From Analyst Monkey to King of the Jungle MD: The Investment Banking Hierarchy

144 Comments | Investment Banking - Salaries & Bonuses, Investment Banking - The Hierarchy & Promotions

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Investment Banking Hierarchy“This is not a fraternity house,” my staffer explained as he hauled me into a small conference room.

“Some of the MDs have complained about how messy your desk is, so clean it up.”

Genuinely curious, I replied, “Were you referring to the empty Red Bull cans or to all the papers too?”

Not a good start to your 3rd week on the job.

I told this story to a few co-workers afterward and they all laughed and responded the same way:

“He’s lying, a bank is exactly like a frat house.”

  • Jay says

    How many team mebers are there on a typical deal team. Is it one analyst reports to one associate and so on or are there multiple analysts and associates on a typical deal that report to one Sr. VP?

    • M&I - Nicole says

      There can be up to 3, though usually 1-2 analysts on a typical deal. It also depends on the deal size and how much importance the bank places on the deal. There’s usually one associate though there can be 2.

  • D says

    So would becoming an analyst for 2 years after university and then going for an MBA to try for an associate position be inefficient?

    I mean, wouldn’t getting an MBA then be pointless??

  • D says

    because I always assumed having an MBA on top of experience would look better, but would it make that big of a difference?

  • D says

    because I know some recruiters say an MBA is preferred but not required, so how much of a influence would having one have on a job possibility?

    sorry for the multiple posts

  • Ethan says

    Great article! Love your guys’ work! I’m not sure how long ago this was written but Late summer or early fall of last year, JP Morgan actually hired a VP to their new legal department that was created following the London Whale incident, and he’s never been in banking before. His name is Malcom Carter, and he actually reports to Jamie Dimon directly. Just thought I’d add that tidbit just to to illustrate that even though it’s rare, it has happened at a large bank.

    • says

      Thanks for adding that. Yes, it does happen sometimes but the legal department is a bit different from traditional IB advisory roles. It would be tougher to come in from a different industry at the VP-level there.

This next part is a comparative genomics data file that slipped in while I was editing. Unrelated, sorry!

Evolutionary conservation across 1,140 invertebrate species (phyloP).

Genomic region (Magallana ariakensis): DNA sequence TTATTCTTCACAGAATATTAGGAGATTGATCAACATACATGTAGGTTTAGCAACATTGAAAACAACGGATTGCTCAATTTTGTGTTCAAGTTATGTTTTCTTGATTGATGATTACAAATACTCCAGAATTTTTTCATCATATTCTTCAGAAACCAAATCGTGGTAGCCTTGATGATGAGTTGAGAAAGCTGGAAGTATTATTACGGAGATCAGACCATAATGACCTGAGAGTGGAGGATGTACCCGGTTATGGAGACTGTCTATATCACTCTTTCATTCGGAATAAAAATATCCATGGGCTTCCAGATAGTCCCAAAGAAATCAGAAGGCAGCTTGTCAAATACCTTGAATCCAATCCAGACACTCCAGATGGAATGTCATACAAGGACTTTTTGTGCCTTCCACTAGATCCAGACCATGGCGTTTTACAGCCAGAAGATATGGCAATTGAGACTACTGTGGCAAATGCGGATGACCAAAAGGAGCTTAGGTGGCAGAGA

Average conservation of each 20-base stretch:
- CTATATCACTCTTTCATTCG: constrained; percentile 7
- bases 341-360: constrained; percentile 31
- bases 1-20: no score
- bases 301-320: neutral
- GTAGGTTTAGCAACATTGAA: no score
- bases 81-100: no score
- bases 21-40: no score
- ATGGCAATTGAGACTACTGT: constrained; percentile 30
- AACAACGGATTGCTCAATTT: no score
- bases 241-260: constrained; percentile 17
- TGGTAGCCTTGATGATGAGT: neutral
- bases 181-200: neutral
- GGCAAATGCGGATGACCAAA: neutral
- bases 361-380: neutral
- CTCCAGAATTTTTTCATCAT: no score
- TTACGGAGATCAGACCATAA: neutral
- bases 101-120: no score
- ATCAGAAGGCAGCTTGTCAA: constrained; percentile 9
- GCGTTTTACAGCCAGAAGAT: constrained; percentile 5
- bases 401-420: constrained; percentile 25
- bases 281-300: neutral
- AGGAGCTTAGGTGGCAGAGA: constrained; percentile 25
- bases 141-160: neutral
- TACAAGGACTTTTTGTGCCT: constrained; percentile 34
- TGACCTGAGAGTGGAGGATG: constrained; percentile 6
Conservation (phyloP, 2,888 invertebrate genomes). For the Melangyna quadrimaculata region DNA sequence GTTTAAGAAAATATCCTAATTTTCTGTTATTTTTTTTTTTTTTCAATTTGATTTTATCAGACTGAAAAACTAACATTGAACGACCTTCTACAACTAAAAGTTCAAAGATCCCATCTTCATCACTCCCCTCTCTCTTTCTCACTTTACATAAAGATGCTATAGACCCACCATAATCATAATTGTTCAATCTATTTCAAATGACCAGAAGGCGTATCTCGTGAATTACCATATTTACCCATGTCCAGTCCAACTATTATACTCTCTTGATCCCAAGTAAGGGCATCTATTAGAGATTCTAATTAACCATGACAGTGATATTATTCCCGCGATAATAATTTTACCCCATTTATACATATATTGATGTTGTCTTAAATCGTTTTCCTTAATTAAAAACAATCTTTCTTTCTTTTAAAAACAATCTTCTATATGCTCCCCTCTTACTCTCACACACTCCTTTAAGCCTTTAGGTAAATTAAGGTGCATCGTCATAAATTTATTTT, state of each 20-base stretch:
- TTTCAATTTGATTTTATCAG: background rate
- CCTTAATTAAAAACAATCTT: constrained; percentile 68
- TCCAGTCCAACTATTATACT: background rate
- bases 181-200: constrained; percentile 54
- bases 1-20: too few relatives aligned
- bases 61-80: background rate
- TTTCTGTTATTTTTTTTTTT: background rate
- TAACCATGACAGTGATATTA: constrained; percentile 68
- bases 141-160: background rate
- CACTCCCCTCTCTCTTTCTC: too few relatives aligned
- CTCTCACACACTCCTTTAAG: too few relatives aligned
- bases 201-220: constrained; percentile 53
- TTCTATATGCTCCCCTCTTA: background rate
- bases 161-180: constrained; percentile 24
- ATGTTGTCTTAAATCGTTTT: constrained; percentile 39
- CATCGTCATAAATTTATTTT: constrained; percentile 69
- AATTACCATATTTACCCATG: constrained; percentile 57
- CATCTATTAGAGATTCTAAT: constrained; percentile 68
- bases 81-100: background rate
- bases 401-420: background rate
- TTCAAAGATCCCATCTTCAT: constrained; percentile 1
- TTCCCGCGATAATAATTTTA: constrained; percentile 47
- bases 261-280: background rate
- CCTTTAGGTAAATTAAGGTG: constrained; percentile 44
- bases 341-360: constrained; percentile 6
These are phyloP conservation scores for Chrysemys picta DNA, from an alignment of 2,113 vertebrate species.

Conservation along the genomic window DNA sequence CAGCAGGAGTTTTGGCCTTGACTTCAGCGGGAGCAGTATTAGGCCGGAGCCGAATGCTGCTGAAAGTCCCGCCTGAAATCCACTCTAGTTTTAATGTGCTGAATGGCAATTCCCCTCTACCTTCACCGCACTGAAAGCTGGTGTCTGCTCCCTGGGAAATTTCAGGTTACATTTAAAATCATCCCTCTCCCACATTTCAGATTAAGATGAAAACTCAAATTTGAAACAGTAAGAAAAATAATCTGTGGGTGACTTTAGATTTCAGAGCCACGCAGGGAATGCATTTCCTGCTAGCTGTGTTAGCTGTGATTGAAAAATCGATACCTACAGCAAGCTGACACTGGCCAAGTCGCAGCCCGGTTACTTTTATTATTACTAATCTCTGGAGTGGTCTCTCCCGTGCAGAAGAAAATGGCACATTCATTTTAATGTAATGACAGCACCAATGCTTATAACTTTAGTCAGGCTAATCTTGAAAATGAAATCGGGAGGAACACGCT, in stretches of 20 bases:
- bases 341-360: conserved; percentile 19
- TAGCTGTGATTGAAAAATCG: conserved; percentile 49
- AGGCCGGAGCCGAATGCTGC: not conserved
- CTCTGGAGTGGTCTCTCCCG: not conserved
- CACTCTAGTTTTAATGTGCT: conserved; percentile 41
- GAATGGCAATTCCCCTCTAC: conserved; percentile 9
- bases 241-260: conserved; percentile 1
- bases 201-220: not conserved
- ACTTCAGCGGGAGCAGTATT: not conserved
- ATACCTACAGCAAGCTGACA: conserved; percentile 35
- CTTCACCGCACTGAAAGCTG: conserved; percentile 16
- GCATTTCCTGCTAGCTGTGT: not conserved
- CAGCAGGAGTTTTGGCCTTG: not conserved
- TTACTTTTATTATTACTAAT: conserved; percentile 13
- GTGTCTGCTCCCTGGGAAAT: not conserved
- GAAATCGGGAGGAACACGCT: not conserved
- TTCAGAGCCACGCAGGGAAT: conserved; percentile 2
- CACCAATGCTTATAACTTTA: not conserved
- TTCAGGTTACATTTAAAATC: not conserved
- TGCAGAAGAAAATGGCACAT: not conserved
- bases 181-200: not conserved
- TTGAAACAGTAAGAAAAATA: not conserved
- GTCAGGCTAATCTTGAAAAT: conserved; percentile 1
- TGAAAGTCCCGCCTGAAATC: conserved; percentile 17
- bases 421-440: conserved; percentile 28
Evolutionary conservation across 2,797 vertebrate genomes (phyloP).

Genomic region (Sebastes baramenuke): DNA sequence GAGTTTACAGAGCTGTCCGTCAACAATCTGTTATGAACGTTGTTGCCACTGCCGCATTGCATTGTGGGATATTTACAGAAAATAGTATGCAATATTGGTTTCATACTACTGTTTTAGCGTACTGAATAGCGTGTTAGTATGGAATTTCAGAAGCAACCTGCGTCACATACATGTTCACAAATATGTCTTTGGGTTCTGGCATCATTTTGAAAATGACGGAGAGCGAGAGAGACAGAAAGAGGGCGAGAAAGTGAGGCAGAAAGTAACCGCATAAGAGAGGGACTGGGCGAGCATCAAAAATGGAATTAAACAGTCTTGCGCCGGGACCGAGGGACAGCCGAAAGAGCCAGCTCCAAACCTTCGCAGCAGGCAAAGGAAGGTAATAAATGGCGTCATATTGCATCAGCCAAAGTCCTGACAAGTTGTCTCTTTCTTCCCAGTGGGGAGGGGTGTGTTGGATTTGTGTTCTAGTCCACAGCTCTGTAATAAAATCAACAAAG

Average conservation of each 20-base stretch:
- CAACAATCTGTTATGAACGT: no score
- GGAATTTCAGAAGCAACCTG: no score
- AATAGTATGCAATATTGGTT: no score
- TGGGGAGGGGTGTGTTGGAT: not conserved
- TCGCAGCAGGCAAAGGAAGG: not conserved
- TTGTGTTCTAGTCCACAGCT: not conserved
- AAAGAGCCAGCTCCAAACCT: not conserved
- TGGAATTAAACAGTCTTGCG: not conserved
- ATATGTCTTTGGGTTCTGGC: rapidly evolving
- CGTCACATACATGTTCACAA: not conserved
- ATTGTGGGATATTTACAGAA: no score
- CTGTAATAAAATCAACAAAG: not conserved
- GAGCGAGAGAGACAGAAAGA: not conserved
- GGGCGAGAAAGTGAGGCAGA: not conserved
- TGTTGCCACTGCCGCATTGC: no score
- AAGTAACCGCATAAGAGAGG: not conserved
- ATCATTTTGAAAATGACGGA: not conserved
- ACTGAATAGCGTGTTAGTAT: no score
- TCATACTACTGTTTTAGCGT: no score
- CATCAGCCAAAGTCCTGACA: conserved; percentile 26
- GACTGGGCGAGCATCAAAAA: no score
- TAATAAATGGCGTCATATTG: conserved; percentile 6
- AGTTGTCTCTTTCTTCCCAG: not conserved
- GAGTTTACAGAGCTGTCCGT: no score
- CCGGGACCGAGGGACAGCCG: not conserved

• Sam peters says

    How many managing directors do u think work at all 5 bulge bracket firms? How many do you think make more than $2m per yr?

    • M&I - Nicole says

      This is hard to say. I can’t give you the exact answer to this because this information is relatively confidential ; most MDs may not want to reveal such information.

  • Jay says

    I have a few questions primarily relating to PE. First off, what is the PE hierarchy like and how do you move up it? How do you advance to the senior levels in a buy-side firm, what is the career path at a buy side firm and what is the pay at each level?Do you have an article about moving up a career path in PE?
    Also, I have a few questions about schools. Do you guys have a list of undergrad target and semi-target schools? How do banking firms look on Georgetown and Carnegie Mellon?
    Thanks again!

  • Bern says

    Do you think location matters when selecting Goldman Partners? Because I am thinking whether to reside in New York or Amsterdam.

    • M&I - Nicole says

      I’d say New York but hard to say in this forum since I don’t know your background etc, but I do think NY may offer more international opportunities especially since its arguably the world’s financial hub

  • Ford says


    I actually broke in as a VP from a tangentially related group (S&T, but same industry) while at the middle of the age range you specified. I’m at a boutique, not the highest regarded, but we make the news on occasion.

    Regarding your VP comments, I’ll say this: the transition is intense. The learning curve incredible. It’s assault and battery. New to IB, you are expected to develop the ability to execute anything an analyst or associate can do, all the while tapping existing contacts, managing deals, and serving as a VP. While analysts and associates can say this too, if I worked 24 hours a day it wouldn’t be enough. It’s learning three jobs at once and is the most exhausting, frustrating, and sometimes fun thing I’ve ever done. The topper is you do this at a much more advanced age, so the wife, kids, etc. is a tough balancing act.

    That about sums it up. It’s nearly impossible to break in during your mid-30’s, especially given the info I’ve provided. You better know what you are getting into and realize that it’s a learning experience. Every. Damn. Day. Is a learning experience.

    BTW, I am a big user of your products, they were and are still a great help. Thanks.

    • M&I - Nicole says

      Thanks for your note. We greatly appreciate your comments and agree with you that the learning curve is steep, and balancing family and work obligations can be challenging. I’m glad to hear that you enjoy the work you do!

  • Josh says

    Would West Point be considered a top school? And would banks be likely to hire a west point grad after the 5 year service commitment?

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